On the West Coast, ProMedia promotes the NMCA WEST Street Car Nationals. “Because we cater to sportsman racers, they don’t have the time or the money to haul their cars from California all the way to the East Coast and back,” Wolcott said. “We have our series broken into regions. NMRA and NMCA are pretty much east of the Mississippi River. On the West Coast, we have the NMCA WEST Street Car Nationals. We have heads-up and sportsman drag racing for West Coast enthusiasts. We’re just finishing up our second year with that series and we’ve had incredible success.”
Ryan Haas of Forward Sports Marketing, Lee’s Summit, Missouri, promoters of Super Chevy Show, Fun Ford Weekend and Mega Mopar Action Series, said drag race car counts at the company’s events increased from the 2012 season by an average of 10–15 percent in 2013. The biggest impact was made at East Coast events, he said.
“It will continue to be strong in the East in 2014, but will also show growth in the Midwestern and Western US,” he said.
“Camaro street performance and drag radial classes are very popular at Super Chevy Show events, and the same on the Fun Ford Weekend series for the Mustang 5.0L cars,” Haas said. “Many of the East Coast tracks are running 1/8-mile distance at events for bracket racing.”
ADRL has returned to a free ticket distribution model at its events. “We distribute all the tickets through marketing partners and retail partners within each individual market,” Nowling said. “And, subsequently, we charge $20 for parking and generate our revenues off of sponsorship, parking, concessions and souvenirs.
“The 2013 season was a huge success based on the fact that, in spite of some bad weather, we hit our revenue goals at each and every event,” Nowling continued. “That’s all you can hope for at the end of the year is to be in the black. I would say on a scale of one to 10, it was probably a seven, which going into a year of getting the company back, we were very pleased.”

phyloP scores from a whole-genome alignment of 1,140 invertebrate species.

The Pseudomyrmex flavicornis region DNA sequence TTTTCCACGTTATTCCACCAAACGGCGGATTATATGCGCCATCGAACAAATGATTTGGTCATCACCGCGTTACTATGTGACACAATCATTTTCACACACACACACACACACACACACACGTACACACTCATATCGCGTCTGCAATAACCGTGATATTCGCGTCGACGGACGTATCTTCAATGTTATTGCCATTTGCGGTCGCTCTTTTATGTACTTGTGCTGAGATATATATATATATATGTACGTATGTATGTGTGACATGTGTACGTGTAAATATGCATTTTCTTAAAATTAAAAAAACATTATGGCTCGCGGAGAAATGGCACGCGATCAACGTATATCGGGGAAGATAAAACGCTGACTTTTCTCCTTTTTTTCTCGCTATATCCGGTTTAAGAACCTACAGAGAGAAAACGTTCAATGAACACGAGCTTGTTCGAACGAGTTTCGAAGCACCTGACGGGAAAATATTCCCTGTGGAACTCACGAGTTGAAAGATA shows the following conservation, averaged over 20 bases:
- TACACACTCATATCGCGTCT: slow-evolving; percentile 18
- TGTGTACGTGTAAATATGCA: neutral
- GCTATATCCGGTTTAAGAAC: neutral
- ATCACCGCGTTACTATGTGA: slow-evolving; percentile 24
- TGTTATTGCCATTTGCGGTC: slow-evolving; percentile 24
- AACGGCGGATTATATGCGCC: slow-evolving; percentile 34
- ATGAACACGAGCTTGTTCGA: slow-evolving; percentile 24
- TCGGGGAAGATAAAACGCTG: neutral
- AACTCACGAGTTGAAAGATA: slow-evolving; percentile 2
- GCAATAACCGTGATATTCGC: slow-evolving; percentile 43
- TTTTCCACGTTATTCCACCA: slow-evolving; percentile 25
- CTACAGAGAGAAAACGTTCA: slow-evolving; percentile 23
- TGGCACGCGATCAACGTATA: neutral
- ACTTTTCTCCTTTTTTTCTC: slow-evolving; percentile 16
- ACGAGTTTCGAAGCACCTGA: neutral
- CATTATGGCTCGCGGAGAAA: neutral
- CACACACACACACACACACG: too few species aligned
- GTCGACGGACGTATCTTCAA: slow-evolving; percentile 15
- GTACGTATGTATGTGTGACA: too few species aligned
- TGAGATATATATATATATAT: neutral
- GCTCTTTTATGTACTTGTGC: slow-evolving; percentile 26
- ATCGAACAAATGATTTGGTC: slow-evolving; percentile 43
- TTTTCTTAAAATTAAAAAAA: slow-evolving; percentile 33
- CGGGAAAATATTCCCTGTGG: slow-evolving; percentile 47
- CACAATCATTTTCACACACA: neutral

Nowling told us that ADRL has already tripled its sponsorship base from 2013 going into 2014.
All of ADRL’s events are run on a 1/8-mile track, primarily out of the concern for safety, Nowling said.
The sanctioning body’s Pro Extreme division of door slammer cars continues to impress. “We continue to see just mind blowing performance barriers being shattered,” he said. “Statistically, if you look at the Pro Extreme class over the last several years, I don’t know if any other class in the history of drag racing has ever seen the performances. I mean, five years ago, these cars were running 3. 90s at 185–188 mph. Now these cars are running 3.50s, about to get into the 3. 40s. So it’s from 0–215 mph in 3.5 seconds in 660 feet. From a performance standpoint, it’s mind boggling.”
“At least here in the Northeast, car counts are going back up again at tracks’ weekly bracket racing programs and also at NHRA Lucas Oil Drag Racing Series events,” said Beucler of The Dragtime News. “Englishtown’s (New Jersey) LODRS event in September 2013 was particularly well attended.
“The big growth area at tracks is the X275 and 10.5 tire classes,” Beucler continued. “These classes are drawing racers to the tracks who are not interested in bracket racing. These events also draw more spectators than weekly bracket programs, which is great for the tracks’ food and souvenir sales.”
Hanna Motorsports in Enfield, Connecticut, runs exhibition race cars at 70 events per year throughout the country. Al Hanna, former nitro Funny Car racer and current owner of the Hanna Motorsports professional jet drag racing team, was inducted into the East Coast Drag Times Hall of Fame in 2013.